First nanoscale look at a reaction that limits the efficiency of producing clean hydrogen fuel

New ways to spy on catalysts

The catalyst they examined was cobalt oxyhydroxide, which was in the form of flat, six-sided crystals called nanoplates. The edges were sharp and extremely thin, so it was easy to see whether a reaction was taking place at the edges or on the flat surface.

About a decade ago, Patrick Unwin’s research group at the University of Warwick invented a novel technique by which a miniature electrochemical cell could be inserted into a nanoscale droplet protruding from the tip of a pipette tube. When the droplet is brought into contact with a surface, the device images the topography of the surface as well as electronic and ionic currents with very high resolution.

For this study, Unwin’s team adapted this tiny device to work in the chemical environment of the oxygen evolution reaction. Postdocs Minkyung Kang and Cameron Bentley moved it from place to place across the surface of a single catalyst particle during the reaction.

“Our technique allows us to zoom in to examine extremely small areas of reactivity,” said Kang, who led the experiments there. “We are looking at oxygen production on a scale that is more than a hundred million times smaller than typical techniques.”

They discovered that, as is often the case with catalytic materials, only the edges actively promoted the reaction, suggesting that future catalysts should maximize this type of sharp, thin feature.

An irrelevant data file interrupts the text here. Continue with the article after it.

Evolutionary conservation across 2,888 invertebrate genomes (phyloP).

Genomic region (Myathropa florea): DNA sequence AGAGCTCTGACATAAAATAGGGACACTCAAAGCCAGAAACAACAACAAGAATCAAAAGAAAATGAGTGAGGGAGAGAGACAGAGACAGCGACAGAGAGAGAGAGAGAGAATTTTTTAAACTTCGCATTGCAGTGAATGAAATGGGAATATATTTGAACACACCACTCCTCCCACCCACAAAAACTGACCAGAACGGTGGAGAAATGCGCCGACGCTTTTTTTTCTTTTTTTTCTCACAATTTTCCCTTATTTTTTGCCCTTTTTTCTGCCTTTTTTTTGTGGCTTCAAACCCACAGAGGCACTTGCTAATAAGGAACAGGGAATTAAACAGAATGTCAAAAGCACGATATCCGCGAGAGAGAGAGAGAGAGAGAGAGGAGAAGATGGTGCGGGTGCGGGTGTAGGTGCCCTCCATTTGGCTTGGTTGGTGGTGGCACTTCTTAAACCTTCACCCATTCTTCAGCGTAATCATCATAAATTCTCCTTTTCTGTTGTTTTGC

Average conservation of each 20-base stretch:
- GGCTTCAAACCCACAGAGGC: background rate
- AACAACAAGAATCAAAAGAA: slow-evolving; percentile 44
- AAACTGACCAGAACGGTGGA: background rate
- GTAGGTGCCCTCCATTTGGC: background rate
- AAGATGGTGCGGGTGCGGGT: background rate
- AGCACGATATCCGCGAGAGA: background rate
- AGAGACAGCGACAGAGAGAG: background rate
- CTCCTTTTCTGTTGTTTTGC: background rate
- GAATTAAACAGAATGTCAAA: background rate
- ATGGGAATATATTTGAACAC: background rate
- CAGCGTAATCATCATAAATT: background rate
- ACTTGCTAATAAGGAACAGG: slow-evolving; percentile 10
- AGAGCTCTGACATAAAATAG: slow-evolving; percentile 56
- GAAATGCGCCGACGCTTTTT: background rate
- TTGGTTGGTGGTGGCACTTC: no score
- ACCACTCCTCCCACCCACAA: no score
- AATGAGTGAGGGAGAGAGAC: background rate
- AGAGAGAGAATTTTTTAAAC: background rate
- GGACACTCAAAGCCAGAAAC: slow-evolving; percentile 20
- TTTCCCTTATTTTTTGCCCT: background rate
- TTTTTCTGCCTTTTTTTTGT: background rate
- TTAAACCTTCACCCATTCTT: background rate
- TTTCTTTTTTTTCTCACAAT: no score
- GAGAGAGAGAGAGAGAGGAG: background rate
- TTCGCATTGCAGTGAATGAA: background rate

Meanwhile, Stanford and SIMES researcher Andrew Akbashev used atomic force electrochemical microscopy to pinpoint and visualize how the catalyst changed shape and size during operation, and found that the reactions that the catalyst initially had in its active state, differed greatly from those previously assumed. Instead of protons leaving the catalyst to trigger activation, hydroxide ions first settled into the catalyst and formed water within the particle that made it swell. During the activation process, this water and the remaining protons were driven back.

In a third set of experiments, the team worked with David Shapiro and Young-Sang Yu of the Berkeley Lab’s Advanced Light Source and with a Washington company, Hummingbird Scientific, to develop an electrochemical flow cell that can be integrated with X-ray radiation Microscope. This enabled them to map the oxidation state of the working catalyst – a chemical state associated with catalytic activity – in areas only about 50 nanometers in diameter.

“We can now begin applying the techniques developed in this work to other electrochemical materials and processes,” said Mefford. “We would also like to investigate other energy-related reactions, such as rapid charging in battery electrodes, carbon dioxide reduction for carbon capture, and oxygen reduction which enables us to use hydrogen in fuel cells.”

The Advanced Light Source is a user facility of the DOE Office of Science. Major funding for this research came from the DOE Office of Science, including the Small Business Innovation Research Awards to Hummingbird Scientific. Part of the research was carried out at the Stanford Nanofabrication Facility.

How to cite: J. Tyler Mefford et al., Nature, May 6, 2021 (10.1038 / s41586-021-03454-x)

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